Cyclopropane fatty acid synthase (CFAS) catalyzes the transfer of a methylene group from S-adenosyl methionine to an unsaturated fatty acid, generating a cyclopropane fatty acid (CFA). The gene encoding CFAS is present in many bacteria and several Leishmania spp. including Leishmania mexicana, Leishmania infantum and Leishmania braziliensis. In this study, we characterised the CFAS-null and -overexpression mutants in L. mexicana, the causative agent for cutaneous leishmaniasis in Mexico and central America. Our data indicate that L. mexicana CFAS modifies the fatty acid chain of plasmenylethanolamine (PME), the dominant class of ethanolamine glycerophospholipids in Leishmania, generating CFA-PME. While the endogenous level of CFA-PME is extremely low in wild type L. mexicana, overexpression of CFAS results in a significant increase. CFAS-null mutants (cfas − ) exhibit altered cell shape, increased sensitivity to acidic pH, and aberrant growth in serum-free media. In addition, the CFAS protein is preferentially expressed during the proliferative stage of L. mexicana and is required for the cell membrane targeting of lipophosphoglycan. Finally, the maturation and localization of CFAS protein are dependent upon the downstream sequence of the CFAS coding region. Without the downstream sequence, the mis-localised CFAS protein cannot fully rescue the defects of cfas − . Our data suggest that CFA modification of phospholipids can significantly affect the parasite's response to certain adverse conditions. These findings are distinct from the roles of CFAS in L. infantum, highlighting the functional divergence in lipid modification among Leishmania spp.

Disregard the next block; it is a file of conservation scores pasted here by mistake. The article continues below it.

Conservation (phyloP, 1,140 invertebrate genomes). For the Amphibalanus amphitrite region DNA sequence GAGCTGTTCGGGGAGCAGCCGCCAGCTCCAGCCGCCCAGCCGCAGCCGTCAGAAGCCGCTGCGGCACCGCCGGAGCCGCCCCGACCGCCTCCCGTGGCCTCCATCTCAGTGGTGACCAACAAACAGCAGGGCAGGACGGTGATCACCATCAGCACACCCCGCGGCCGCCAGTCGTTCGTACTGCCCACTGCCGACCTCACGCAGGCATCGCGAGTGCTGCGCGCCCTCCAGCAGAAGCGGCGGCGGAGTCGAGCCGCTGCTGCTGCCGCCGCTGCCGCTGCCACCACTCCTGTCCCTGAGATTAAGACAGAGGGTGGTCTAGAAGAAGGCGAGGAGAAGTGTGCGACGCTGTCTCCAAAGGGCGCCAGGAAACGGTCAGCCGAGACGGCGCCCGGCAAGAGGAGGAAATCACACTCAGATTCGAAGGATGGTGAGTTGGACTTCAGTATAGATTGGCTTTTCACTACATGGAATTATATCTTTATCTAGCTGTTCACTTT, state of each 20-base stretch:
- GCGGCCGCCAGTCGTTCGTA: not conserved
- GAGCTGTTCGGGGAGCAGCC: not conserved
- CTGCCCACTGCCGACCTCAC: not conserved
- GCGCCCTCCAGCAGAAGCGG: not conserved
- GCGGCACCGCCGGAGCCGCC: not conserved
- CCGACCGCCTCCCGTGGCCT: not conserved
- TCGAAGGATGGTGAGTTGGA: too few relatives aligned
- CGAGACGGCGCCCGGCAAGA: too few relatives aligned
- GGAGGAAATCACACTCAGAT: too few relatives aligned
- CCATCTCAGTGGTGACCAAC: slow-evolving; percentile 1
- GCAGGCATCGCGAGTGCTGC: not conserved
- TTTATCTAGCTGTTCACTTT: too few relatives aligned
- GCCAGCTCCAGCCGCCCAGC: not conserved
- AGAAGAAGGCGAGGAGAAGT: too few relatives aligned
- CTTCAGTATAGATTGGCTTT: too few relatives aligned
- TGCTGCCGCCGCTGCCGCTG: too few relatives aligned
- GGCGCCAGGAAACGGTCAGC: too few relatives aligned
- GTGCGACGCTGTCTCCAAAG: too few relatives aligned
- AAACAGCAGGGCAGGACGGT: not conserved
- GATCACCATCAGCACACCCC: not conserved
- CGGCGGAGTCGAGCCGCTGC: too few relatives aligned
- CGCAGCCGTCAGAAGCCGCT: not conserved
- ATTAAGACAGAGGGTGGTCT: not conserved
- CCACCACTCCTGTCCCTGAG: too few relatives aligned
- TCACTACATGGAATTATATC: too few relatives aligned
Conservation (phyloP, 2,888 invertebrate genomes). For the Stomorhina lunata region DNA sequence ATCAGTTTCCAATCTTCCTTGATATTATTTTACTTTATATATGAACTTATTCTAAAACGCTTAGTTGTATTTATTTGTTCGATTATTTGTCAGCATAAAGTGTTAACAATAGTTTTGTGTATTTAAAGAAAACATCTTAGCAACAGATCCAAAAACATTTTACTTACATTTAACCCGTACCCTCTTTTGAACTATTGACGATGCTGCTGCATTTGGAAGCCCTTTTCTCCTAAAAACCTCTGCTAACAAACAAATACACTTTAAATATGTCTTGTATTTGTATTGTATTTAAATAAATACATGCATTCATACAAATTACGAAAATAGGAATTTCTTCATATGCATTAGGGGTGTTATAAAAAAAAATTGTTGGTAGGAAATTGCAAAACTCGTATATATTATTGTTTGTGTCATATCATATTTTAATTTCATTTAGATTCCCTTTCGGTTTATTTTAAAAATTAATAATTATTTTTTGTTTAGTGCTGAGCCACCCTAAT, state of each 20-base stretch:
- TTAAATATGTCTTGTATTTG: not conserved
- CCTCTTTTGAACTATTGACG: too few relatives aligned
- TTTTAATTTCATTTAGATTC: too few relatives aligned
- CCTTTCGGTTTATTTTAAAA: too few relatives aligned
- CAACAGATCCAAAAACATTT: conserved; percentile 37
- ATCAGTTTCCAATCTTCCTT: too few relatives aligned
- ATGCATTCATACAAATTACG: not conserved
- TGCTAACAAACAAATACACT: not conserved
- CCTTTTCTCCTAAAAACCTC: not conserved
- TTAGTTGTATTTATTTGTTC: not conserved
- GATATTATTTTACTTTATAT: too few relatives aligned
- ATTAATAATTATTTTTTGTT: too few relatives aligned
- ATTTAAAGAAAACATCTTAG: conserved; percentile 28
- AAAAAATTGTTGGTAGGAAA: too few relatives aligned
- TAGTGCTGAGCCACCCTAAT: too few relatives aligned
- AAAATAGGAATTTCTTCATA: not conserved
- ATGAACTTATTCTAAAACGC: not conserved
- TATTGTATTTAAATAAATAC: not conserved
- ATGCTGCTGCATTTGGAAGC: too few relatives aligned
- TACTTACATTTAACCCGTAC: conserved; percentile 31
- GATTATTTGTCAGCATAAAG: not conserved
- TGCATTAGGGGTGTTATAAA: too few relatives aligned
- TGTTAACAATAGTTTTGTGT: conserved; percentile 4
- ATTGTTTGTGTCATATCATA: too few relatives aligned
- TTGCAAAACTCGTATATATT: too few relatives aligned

- Stress response